Liberté, égalité, e-mobilité – why Mercedes goes electric in France

On Friday we announced some great news: Our smart plant in Hambach, France will also produce a compact electric Mercedes-Benz of our product and technology brand EQ. And even though we’re a German car brand, this decision is based on a great tradition.

Mercedes has a long history in France and in motorsports. In fact, both are closely intertwined: Mercedes was born on a French racetrack. In 1901 the very first Mercedes took part in the legendary Nice Race Week. Ever since then, France has been very close to our heart.

Driver Wilhelm Werner pilots his 35 hp Mercedes to victory in the 392-km Nice – Salon – Nice race.

And I think right now, a great executive summary for the state of the automobile in general is best put in French: Liberté, egalité, e-mobilité.

Liberté

Let’s start with liberté. I know that’s a big word. But when you look at the social progress enabled by the automobile, you realize that it offers so much more than just a convenient way to get from A to B. The car is a powerful engine of prosperity. It embodies individualism and freedom.

Egalité

And that brings me to my second point: egalité. Understandably enough, people across the globe demand egalité in terms of “equal access” to auto-mobility. They, too, may have experienced what a U.S. farm wife wrote to Henry Ford as early as 1918:

Your car lifted us out of the mud. It brought joy into our lives. We love every rattle in its bones.

I like that quote – and this pattern of the first 132 years is now repeating itself in emerging markets: The car becomes a “ticket of entry” to personal growth. In many ways, auto-mobility is a means to climb the ladder of social mobility.

However, the World Wildlife Fund has already calculated years ago that if the citizens of these countries owned as many cars as people in Europe or the U.S., we’d theoretically need two planets to provide the necessary resources and handle the resulting emissions.

E-mobilité

Now, static projections like that are always questionable because technology is constantly improving. That brings me to my third point regarding the automotive revolution: e-mobilité.

You can’t leave France aside, when telling the story of our electric revolution. 20 years ago, we started an exemplary French-German project with the production of our smart cars in Hambach. And it was there that the first electric smart rolled off the production line more than ten years ago.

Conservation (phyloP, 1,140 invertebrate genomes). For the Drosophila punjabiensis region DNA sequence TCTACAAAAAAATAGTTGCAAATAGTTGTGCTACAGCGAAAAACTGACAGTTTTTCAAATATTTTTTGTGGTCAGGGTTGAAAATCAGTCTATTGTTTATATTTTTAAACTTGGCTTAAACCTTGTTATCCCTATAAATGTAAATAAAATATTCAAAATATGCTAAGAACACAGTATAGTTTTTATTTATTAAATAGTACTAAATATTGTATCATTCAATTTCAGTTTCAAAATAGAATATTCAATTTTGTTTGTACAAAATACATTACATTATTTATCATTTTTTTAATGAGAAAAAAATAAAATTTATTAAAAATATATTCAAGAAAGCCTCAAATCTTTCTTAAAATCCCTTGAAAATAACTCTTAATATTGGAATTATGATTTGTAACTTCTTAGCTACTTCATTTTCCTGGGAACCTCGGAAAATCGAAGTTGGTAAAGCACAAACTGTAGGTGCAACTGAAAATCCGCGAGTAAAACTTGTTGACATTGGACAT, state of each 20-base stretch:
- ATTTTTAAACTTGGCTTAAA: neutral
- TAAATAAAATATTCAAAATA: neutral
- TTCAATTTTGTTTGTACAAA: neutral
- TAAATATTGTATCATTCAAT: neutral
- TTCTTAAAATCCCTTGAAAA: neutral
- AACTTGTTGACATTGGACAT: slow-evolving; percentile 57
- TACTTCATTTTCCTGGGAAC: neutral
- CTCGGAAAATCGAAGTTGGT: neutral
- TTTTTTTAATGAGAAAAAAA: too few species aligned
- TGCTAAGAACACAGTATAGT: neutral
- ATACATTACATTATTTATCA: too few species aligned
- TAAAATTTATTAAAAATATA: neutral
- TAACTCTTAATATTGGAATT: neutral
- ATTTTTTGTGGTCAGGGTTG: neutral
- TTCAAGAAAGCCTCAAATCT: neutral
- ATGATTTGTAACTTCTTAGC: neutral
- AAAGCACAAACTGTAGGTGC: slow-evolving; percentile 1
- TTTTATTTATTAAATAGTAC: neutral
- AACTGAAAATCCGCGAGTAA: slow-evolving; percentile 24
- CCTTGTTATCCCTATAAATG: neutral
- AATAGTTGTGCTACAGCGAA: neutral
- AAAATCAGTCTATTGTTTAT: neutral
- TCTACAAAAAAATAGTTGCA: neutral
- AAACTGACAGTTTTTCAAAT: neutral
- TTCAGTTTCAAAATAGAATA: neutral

And we have many more plans to get even greener that go beyond our products: An initiative we just announced for all our Mercedes plants in Germany, is something we’ve been striving for in Hambach from day one: The entire electricity demand of this plant is obtained from renewable energy sources.  Plus, it was not by chance that we previewed our very first electric Mercedes, the EQC, at the Mondial de l’Automobile in Paris.

At Paris Motor Show 2016 we presented the Mercedes-Benz Showcar Generation EQ.

Soon, our company will take its long-standing French-German relations to the next level:
For the first time in our more than 100-year old history there will be a Mercedes-Benz made in France – and it will be electric.

Speeding up e-mobility

That’s the latest step in our comprehensive electric strategy: We’re investing a total of ten-billion euros into expanding our e-portfolio. By 2022 we will have more than 10 all-electric models in the market. And we are working toward electrifying the entire Mercedes-Benz product range. Individual mobility is just one part of our effort. We are putting the same energy into electrifying our vans, trucks and buses.

By the way, back in 1901, that very first Mercedes came in first in Nizza. And for us, that serves as a great inspiration to speed up e-mobility.

Merci beaucoup à toute l’équipe de Hambach! Et tout le monde: Vive la révolution!

In 2019 the first EQ models will hit the road


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Dieter Zetsche is Chairman of the Board of Management of Daimler AG and Head of Mercedes-Benz Cars.

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